I had a stack of paper about 1.4m high of BA charts (unfolded). It was very, very heavy so we only took folios for an ocean at a time, and when one of us flew back to visit home, we would visit my parent's garage and get the next stack. Each time we would have suitcase half full of very heavy paper.

Next time I'd have a very minimal paper chart collection.

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45 minutes ago, Zonker said:

Next time I'd have a very minimal paper chart collection.

Yes, the day your electronics give up on you, if you choose well your harbour you can come in with limited information. 

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Well find me a sailing yacht with a few redundant GPS/chart plotting systems, that has been hit by lightning, and lost all electronic charting capability.

Including a tablet you can put in the oven during lightning storms. 

 

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As an aside, i did not think it necessary to specify that the oven be off and cool when telling a young friend to use the oven as a Faraday cage.  It turned out to be necessary. Adjust your curriculum accordingly.

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15 hours ago, Zonker said:

We lucked out and had paper charts for the whole world (almost). A very rich guy's mega yacht was going into refit for 3-4 years. The captain didn't want to spend the next 4 years correcting all the paper charts for the world. So he sold them on craigslist locally cheaply and was going to buy all new ones when the refit was done. We sold off the ones we didn't need (like Korea and Japan and Antarctica) before we left.

I had a stack of paper about 1.4m high of BA charts (unfolded). It was very, very heavy so we only took folios for an ocean at a time, and when one of us flew back to visit home, we would visit my parent's garage and get the next stack. Each time we would have suitcase half full of very heavy paper.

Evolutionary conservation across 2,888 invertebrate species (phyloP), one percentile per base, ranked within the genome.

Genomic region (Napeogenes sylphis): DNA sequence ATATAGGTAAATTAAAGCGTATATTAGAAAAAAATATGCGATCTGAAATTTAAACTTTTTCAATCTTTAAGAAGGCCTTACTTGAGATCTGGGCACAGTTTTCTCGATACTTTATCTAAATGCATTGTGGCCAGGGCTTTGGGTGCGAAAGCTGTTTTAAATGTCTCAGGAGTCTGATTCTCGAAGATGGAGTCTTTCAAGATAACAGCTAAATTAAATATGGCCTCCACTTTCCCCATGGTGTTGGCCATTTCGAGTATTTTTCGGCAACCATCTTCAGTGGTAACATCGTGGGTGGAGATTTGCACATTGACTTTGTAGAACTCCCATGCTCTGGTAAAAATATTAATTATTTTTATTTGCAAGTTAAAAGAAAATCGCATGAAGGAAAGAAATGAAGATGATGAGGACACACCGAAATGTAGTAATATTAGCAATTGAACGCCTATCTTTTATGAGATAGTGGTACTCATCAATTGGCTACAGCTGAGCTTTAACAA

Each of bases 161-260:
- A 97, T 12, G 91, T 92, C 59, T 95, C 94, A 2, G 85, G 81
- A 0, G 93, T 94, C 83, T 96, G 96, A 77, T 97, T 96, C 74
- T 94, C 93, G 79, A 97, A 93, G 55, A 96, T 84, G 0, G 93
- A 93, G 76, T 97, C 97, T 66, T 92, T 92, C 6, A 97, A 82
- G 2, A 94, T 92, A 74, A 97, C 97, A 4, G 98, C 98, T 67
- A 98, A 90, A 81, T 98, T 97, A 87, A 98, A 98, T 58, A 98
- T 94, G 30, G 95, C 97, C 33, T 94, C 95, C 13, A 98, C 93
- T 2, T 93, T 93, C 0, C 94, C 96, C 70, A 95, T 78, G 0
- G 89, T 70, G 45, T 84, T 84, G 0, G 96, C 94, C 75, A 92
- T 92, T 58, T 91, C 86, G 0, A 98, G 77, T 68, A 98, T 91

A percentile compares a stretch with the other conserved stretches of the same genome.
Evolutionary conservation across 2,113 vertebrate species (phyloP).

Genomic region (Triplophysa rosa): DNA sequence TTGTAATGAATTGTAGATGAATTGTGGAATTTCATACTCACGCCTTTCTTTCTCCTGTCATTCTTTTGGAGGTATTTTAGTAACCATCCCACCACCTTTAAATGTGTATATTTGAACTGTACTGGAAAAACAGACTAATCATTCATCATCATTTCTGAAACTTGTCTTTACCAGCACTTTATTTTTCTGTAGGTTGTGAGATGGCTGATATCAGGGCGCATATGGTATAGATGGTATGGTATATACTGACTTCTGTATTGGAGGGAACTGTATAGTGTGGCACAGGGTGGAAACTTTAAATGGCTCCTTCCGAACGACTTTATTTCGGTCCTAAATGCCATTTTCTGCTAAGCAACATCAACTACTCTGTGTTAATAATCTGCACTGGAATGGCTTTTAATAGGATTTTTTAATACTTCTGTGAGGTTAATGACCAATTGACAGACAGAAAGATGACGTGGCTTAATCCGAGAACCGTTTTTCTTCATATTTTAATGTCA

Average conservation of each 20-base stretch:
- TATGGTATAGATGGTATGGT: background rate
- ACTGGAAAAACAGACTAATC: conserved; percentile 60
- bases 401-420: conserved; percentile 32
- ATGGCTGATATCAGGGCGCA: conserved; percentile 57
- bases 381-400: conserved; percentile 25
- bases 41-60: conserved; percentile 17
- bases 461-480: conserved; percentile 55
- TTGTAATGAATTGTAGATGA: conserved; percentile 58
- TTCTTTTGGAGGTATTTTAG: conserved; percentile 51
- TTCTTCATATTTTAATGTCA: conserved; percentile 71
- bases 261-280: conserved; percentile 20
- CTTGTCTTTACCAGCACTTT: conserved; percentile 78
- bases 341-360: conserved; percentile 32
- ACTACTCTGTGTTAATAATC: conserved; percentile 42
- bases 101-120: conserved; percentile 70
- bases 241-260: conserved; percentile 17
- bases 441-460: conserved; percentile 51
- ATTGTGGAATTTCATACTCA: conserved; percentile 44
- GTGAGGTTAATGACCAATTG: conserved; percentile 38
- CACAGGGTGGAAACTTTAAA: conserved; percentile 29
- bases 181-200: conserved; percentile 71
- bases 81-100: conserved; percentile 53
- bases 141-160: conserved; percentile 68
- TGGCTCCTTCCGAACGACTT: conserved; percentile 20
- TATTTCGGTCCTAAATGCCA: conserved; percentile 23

Next time I'd have a very minimal paper chart collection.

Sorry if this is a dumb question, but did you also have a sextant to use with the paper charts?

I do enjoy reading about how you handled certain tasks while circumnavigating. Very informative.

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9 hours ago, Zonker said:

Well find me a sailing yacht with a few redundant GPS/chart plotting systems, that has been hit by lightning, and lost all electronic charting capability.

Including a tablet you can put in the oven during lightning storms. 

 

I've never heard of it but I can imagine that with a bit of "luck" you can end up with no electricity. Stuff like a flooded bilge or the load balancer deciding that it had enough, batteries destroyed by an accidental deep discharge.

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On 5/27/2018 at 9:23 PM, Alex W said:

The ones that have GPS are the ones with cellular support.  You need those models, but don’t need to have it registered with a provider or anything.